Mathew Dornbush works to advance biofuels, restore native ecosystems
At what is undoubtedly one of the most beautiful campuses in the University of Wisconsin system, UW-Green Bay is the perfect place to find AAAS member Mathew Dornbush, associate professor of Natural and Applied Sciences, who specializes in plant restoration ecology. The campus is ringed by an arboretum that includes native prairies, woodlands and ponds, while the campus itself includes several greenhouses and native planting areas.
Dornbush is the epitome of a man who loves his job — every aspect of it. "I love writing grants, I love doing the research, I love the field work, I love writing papers," he says. What does he love the most? "I most enjoy mentoring students," says Dornbush, who is also chair of the Environmental Science and Policy graduate program.
One area of Dornbush's research focuses on invasive plant species in an attempt to understand the best way to restore biological diversity in degraded ecosystems. A current project involves studying Phragmites australis (frag-mite-eez), a giant (10-12 foot) reed that is taking over wetland ecosystems.
Dornbush and one of his graduate students are trying to determine how exotic and native Phragmites genotypes affect other plants — whether the mechanism is straight competition for resources, or whether the genotypes produce different feedback effects, resulting in the snuffing out of the native species. "Understanding the mechanism gives you different management options in controlling it," says Dornbush.
Dornbush first became interested in ecology as a child, hunting and fishing with his uncle. "I spent all my childhood outside," he says. "I think my mom was a saint for all the critters I brought home and kept in the basement."
While pursuing his undergraduate degree at Augustana College, courses in field botany and limnology piqued his interest in plants and the role of chemistry in ecology, so he decided to specialize his graduate work in ecosystem ecology. At Iowa State he received a Masters in botany and a Ph.D. in ecology and evolutionary biology. "I had a great mentor there, James Raich" he says.
Dornbush's appreciation for nature also spurs him to work on climate change projects, specifically promoting the use of biofuels. He's currently working on a project with the Native American Oneida Nation where they have established field-scale biofuel grassland plantings.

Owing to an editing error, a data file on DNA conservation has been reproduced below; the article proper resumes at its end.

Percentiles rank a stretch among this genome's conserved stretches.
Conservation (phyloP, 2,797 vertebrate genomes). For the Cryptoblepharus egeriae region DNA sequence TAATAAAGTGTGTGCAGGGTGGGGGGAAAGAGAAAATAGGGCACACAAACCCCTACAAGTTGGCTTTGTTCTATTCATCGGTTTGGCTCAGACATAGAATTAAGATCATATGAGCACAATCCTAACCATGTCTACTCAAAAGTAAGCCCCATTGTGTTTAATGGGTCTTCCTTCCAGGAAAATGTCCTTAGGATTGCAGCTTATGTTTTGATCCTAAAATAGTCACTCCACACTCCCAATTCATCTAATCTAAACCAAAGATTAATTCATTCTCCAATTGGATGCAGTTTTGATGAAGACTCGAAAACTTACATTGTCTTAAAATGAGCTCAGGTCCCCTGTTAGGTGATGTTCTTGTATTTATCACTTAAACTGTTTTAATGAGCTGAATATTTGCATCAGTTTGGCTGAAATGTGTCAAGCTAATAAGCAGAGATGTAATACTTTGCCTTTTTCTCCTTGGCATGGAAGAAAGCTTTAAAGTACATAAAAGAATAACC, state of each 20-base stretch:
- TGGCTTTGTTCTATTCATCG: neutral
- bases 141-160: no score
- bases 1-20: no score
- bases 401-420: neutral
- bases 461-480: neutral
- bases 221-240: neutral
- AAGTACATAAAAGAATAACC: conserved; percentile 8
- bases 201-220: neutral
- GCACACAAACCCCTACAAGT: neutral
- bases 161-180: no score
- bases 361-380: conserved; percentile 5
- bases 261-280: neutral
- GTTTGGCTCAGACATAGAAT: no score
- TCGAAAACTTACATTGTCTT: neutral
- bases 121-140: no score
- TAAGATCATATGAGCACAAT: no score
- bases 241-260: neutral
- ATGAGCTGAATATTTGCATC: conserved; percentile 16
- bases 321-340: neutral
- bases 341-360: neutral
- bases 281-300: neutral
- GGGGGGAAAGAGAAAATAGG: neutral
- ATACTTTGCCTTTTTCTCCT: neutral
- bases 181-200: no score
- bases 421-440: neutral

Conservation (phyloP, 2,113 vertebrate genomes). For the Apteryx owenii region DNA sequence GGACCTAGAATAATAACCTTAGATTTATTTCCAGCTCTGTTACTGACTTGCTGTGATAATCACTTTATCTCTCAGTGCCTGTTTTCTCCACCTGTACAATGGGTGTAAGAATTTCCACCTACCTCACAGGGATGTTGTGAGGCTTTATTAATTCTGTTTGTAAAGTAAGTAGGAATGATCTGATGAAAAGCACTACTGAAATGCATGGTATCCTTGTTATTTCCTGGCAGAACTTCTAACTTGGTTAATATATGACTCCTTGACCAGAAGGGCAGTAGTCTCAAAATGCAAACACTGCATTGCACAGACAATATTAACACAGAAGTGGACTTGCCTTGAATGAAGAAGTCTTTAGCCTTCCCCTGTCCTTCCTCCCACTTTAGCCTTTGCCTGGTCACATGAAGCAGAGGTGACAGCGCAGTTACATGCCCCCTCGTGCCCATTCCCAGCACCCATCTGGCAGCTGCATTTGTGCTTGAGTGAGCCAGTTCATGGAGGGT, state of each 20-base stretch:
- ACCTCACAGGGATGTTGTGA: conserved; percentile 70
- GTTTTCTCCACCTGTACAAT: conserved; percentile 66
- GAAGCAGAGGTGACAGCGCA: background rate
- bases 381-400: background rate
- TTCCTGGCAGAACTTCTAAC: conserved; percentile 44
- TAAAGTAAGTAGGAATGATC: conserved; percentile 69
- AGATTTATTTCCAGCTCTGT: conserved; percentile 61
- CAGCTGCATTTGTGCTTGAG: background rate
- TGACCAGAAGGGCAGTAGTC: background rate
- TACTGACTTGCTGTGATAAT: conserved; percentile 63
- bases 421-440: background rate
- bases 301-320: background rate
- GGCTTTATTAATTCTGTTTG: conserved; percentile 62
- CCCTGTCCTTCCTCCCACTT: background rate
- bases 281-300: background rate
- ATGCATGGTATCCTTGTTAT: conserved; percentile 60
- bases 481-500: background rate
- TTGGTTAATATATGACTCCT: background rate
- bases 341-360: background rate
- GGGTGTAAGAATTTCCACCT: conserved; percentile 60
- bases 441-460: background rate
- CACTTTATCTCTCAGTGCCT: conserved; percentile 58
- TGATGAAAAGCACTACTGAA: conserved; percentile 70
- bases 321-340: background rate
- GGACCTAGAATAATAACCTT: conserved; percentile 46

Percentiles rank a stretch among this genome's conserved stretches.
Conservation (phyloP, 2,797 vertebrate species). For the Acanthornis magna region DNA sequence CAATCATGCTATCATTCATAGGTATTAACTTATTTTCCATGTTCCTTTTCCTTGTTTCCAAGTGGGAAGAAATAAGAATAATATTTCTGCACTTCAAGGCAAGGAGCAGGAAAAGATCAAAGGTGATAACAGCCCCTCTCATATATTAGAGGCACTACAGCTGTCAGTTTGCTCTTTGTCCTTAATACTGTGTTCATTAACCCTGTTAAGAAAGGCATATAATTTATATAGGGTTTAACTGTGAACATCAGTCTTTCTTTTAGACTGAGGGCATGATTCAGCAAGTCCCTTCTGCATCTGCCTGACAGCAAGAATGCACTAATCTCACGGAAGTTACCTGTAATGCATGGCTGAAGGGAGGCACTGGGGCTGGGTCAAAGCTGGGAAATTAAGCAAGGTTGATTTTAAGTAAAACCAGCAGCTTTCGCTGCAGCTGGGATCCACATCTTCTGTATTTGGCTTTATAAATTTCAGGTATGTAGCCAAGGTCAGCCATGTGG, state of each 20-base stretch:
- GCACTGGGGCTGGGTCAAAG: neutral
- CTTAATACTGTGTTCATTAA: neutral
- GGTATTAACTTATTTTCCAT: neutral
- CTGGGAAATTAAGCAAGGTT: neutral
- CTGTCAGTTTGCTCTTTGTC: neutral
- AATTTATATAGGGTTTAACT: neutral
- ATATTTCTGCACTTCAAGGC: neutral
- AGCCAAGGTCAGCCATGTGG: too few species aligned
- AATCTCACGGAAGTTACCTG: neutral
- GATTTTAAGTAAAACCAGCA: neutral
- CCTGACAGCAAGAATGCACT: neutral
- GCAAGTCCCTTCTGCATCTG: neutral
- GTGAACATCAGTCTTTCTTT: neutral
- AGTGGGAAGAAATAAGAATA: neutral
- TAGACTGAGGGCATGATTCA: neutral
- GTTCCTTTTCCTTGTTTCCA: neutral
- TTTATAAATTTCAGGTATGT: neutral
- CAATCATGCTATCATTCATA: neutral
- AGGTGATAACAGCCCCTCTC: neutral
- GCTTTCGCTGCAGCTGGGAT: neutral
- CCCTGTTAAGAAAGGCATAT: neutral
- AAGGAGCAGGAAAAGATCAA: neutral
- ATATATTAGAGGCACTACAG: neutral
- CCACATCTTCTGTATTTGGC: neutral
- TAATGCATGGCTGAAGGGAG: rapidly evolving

Dornbush explains that Northeast Wisconsin is a marginal area within the Midwest for low crop production because of the short growing season and abundance of land prone to spring flooding. "With perennial biofuel grasslands, the growing season can be stretched to its full extent, plus the grasses love the extra moisture, so we can productively use the marginal land that would otherwise produce a low crop yield," he says.
One of the classes Dornbush teaches is Tropical Conservation & Ecology, where every year a group of 12-18 students travels to Costa Rica for two weeks. The students live and work in Carara National Park, helping to improve the park's infrastructure while they study the tropical ecosystems.
"They've helped build a biological station, put in potable water systems, built bridges, and improved roads. We also do outreach with the local schools in the economically disadvantaged rural villages surrounding the park where much of the poaching (particularly of scarlet macaws) occurs."
Dornbush says it's a cultural experience for the students, not just a science course. "I hope they realize that other countries and other cultures can have great solutions that we haven't thought of here. I hope they gain appreciation for the real global challenges of conserving biodiversity."
The consequences of not managing invasive species are expensive, according to Dornbush. For example, Phragmites is a fire-prone grass, and has established itself along the Bay of Green Bay, surrounding significant infrastructure and creating a potential hazard if not controlled.
It's also important to manage invasive species to maintain biodiversity for the future. "Land is finite," says Dornbush, "and the number of pristine natural areas that are left are rapidly declining. We can't just save what's left, we have to take the degraded areas and make them capable of again supporting high native biodiversity."
Climate change is a moral issue for Dornbush, because "those that are going to be least able to adapt to a changing climate are the poorest in the world," he says. He notes that the many benefits of his biofuel project include providing local jobs, creating energy independence, and additional ecological benefits. He explains: "Producing energy from native grassland creates habitat, reduces flooding, creates a sink for carbon to mitigate the fossil fuels we've been burning, and it builds soil structure and fertility so that in 50 years the land can be used to farm crops again. Biofuels create value-added features to the landscape."